When The Clark Brothers began, there were theatres on every corner and you got exposure by working around. Today the TV offers the chance for incredible exposure. The golden rule is ‘get yourself seen.’ When you know what you really want to do, when you know what you really love, you then owe it to yourself to go for it totally. And don’t be afraid to take a chance either: self produce, self promote and if you think you’ve identified a country with more work move there! Me and Jimmy did just that in 1948 on the advice of my pal Frank Sinatra and we never looked back.

Entering the entertainment business is an investment. An investment of your time but also of your money and resources. Look for organisations like The PTC which are good enough to give you stuff for free but be aware that they are a rare and precious commodity. Typically you can expect to have to pay for lessons, pictures, music scores, show reels and industry magazines.

If you spend wisely you can really make your money work. I bought specially commissioned tunes for the Clark Brothers and costumes too. Such things identified us and added to our unique or ‘novelty’ value. I remember once an employer telling me how he’d hired us because he remembered the smart creases in our trousers. It’s amazing but the smallest detail can be a memorable gimmick and help you stand out from the crowd.

At the end of the day, standing out from the crowd is really what itís all about and that’s why I say don’t just tap: knock. Mix it up, do it different, do it better and pummel away at that industry door until you’re seen. Remember, you’re a talented person, don’t die with your talent.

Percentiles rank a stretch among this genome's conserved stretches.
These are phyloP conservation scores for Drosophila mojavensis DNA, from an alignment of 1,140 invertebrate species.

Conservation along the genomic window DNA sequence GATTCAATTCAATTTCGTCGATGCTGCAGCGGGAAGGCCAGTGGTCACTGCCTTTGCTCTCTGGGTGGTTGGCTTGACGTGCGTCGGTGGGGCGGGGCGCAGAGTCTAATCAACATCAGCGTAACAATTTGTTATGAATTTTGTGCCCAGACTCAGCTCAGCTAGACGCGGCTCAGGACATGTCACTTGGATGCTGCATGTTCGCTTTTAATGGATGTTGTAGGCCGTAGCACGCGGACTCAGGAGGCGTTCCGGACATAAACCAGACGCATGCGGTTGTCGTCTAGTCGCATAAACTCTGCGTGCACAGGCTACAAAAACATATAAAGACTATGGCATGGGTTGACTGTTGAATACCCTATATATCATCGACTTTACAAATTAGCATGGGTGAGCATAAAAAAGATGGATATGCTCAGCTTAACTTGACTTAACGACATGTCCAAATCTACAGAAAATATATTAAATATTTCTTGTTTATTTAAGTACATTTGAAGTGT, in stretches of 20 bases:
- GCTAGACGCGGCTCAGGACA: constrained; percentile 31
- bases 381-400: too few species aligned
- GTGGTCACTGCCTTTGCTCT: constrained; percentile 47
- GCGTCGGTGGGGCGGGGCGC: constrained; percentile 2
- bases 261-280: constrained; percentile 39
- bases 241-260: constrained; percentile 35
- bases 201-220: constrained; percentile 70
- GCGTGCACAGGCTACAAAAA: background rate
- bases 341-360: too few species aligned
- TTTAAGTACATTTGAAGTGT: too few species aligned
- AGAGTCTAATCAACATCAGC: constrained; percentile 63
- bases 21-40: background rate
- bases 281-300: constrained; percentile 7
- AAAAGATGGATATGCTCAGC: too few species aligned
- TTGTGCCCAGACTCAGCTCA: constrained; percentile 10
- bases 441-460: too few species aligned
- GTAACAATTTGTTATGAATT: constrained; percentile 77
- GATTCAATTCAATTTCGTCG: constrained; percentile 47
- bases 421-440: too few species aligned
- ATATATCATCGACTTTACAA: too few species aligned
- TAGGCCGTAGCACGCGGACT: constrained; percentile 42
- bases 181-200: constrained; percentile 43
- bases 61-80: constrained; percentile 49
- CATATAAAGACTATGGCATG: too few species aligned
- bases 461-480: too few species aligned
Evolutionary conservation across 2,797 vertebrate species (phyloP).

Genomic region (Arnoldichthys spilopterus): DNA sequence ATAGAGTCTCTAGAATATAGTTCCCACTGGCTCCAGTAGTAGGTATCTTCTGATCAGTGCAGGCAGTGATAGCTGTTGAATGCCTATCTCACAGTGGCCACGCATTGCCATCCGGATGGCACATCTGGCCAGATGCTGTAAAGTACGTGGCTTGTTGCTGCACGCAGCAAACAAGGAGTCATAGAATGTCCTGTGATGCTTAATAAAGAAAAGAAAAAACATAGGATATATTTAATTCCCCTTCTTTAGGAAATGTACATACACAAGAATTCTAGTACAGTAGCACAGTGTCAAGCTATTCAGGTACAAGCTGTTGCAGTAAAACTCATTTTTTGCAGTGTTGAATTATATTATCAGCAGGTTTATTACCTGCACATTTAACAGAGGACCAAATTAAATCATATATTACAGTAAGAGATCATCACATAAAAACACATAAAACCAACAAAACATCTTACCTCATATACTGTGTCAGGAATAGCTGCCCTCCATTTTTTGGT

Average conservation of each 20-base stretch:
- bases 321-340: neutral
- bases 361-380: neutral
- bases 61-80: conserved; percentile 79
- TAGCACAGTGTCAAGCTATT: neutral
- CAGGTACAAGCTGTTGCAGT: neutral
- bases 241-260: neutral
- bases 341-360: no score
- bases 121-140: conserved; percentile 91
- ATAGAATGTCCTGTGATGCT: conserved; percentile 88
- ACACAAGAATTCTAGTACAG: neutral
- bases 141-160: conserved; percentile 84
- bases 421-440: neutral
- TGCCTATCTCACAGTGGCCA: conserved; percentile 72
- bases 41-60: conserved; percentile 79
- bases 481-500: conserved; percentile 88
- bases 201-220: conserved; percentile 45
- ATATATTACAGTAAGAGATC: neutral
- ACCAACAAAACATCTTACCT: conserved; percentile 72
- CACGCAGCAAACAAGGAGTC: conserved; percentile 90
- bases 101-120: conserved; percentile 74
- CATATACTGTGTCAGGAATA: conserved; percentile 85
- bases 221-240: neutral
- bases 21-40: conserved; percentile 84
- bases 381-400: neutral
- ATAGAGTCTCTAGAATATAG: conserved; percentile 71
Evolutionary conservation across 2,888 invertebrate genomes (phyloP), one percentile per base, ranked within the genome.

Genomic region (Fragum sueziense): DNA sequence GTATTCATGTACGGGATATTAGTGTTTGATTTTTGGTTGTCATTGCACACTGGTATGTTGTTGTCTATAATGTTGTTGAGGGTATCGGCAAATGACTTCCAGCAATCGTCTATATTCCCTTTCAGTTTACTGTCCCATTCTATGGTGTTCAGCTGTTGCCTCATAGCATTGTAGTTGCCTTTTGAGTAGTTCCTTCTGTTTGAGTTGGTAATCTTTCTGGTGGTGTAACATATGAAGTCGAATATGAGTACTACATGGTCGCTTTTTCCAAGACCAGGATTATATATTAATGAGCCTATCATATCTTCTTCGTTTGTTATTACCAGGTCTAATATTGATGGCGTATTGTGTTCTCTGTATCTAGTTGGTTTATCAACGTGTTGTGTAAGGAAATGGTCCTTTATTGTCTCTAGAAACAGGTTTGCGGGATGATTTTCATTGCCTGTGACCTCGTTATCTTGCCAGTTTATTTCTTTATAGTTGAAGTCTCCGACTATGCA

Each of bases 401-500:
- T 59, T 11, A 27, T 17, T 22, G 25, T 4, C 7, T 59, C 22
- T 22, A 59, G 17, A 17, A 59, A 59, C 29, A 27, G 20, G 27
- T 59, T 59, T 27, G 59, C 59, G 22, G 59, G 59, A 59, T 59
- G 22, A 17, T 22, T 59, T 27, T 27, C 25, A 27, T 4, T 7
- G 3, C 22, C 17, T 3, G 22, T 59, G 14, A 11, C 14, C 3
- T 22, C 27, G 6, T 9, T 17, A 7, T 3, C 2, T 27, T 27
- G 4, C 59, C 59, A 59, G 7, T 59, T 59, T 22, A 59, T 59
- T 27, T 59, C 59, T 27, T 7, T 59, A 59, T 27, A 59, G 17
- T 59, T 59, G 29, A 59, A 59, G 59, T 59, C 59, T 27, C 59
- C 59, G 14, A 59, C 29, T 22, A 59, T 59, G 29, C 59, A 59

Steve Clark

March 2003

Members of a workshop run by The PTC sent in questions for Steve to answer. Here’s what he said.

How do you make yourself outshine others on the stage?

If you’re doing an acting role, the time to shine is in your auditions. Once you’ve been hired your skill has to be devoted to doing your job. Sometimes you will be given a job that requires you not to shine, for example a carriage driver or spear carrying part.

The important thing to remember is don’t conflict with anyone else. If you have the audacity to outshine a star you could be in trouble. You might also be guilty of not doing your job right.

However, if you’re a variety act, like The Clark Brothers, you have to shine at every opportunity because you’ll be up against a lot of good guys for the same jobs. Do it like I say above. Make yourself unique and get yourself something that defines you. The word gimmick is pure cornball, I know, but by any name that’s what you need.

America or England?